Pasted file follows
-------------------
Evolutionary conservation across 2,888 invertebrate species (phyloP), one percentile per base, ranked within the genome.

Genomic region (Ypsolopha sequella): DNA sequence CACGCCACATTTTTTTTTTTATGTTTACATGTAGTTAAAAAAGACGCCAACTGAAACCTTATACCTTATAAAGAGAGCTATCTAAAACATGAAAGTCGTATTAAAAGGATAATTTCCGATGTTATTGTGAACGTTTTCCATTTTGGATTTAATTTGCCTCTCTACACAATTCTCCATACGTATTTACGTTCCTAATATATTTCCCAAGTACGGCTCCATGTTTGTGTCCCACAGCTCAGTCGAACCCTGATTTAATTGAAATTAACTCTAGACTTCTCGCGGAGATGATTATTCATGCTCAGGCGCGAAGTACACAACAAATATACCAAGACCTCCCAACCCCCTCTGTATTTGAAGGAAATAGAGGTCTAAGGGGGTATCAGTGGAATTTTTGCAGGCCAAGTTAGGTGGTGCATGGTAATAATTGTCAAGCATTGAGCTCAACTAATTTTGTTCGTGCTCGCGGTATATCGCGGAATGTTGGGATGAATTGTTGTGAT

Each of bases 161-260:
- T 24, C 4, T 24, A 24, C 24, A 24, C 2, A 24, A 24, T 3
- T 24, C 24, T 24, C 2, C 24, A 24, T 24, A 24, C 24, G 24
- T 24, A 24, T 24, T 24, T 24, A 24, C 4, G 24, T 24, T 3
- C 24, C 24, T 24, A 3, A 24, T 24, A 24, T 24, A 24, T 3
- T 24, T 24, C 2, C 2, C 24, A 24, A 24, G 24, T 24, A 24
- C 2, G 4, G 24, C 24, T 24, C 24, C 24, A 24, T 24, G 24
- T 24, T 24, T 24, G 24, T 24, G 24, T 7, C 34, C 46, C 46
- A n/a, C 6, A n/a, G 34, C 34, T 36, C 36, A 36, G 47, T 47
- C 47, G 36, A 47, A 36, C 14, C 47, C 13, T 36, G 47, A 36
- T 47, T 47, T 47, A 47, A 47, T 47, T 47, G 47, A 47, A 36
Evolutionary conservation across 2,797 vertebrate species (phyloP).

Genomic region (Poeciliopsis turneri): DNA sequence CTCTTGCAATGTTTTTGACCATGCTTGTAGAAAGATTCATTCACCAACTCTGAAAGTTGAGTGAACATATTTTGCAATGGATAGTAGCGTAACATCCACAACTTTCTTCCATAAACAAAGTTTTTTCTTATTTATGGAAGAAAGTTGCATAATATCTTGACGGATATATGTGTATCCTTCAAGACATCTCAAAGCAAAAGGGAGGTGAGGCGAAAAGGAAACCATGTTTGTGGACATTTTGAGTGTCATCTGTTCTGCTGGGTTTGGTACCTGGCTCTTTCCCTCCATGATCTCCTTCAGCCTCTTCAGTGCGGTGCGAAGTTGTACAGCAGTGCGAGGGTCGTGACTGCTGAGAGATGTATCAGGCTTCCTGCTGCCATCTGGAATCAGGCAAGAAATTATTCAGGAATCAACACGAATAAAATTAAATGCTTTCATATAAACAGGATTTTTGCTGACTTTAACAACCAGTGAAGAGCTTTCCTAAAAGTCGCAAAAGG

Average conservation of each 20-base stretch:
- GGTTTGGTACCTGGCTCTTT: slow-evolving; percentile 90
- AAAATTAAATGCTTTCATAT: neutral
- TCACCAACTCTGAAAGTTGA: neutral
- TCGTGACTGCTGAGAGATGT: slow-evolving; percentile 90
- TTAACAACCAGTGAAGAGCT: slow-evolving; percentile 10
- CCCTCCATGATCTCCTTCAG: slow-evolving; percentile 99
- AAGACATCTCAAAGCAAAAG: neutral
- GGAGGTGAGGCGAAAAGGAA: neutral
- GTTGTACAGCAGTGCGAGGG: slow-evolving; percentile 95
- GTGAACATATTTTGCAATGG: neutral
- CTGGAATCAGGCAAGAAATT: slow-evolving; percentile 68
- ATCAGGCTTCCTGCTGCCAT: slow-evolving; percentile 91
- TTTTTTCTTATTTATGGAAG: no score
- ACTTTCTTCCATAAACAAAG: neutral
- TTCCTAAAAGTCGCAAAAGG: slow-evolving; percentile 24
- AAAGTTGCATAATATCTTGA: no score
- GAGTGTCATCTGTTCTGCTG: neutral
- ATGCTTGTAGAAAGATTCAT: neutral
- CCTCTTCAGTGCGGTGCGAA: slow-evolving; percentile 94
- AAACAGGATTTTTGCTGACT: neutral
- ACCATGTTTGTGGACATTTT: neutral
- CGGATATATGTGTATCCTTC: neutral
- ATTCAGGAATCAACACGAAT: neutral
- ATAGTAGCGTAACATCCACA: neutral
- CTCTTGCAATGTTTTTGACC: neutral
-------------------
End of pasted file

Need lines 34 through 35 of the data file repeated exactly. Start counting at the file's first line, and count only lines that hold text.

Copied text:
- ATGCTTGTAGAAAGATTCAT: neutral
- CCTCTTCAGTGCGGTGCGAA: slow-evolving; percentile 94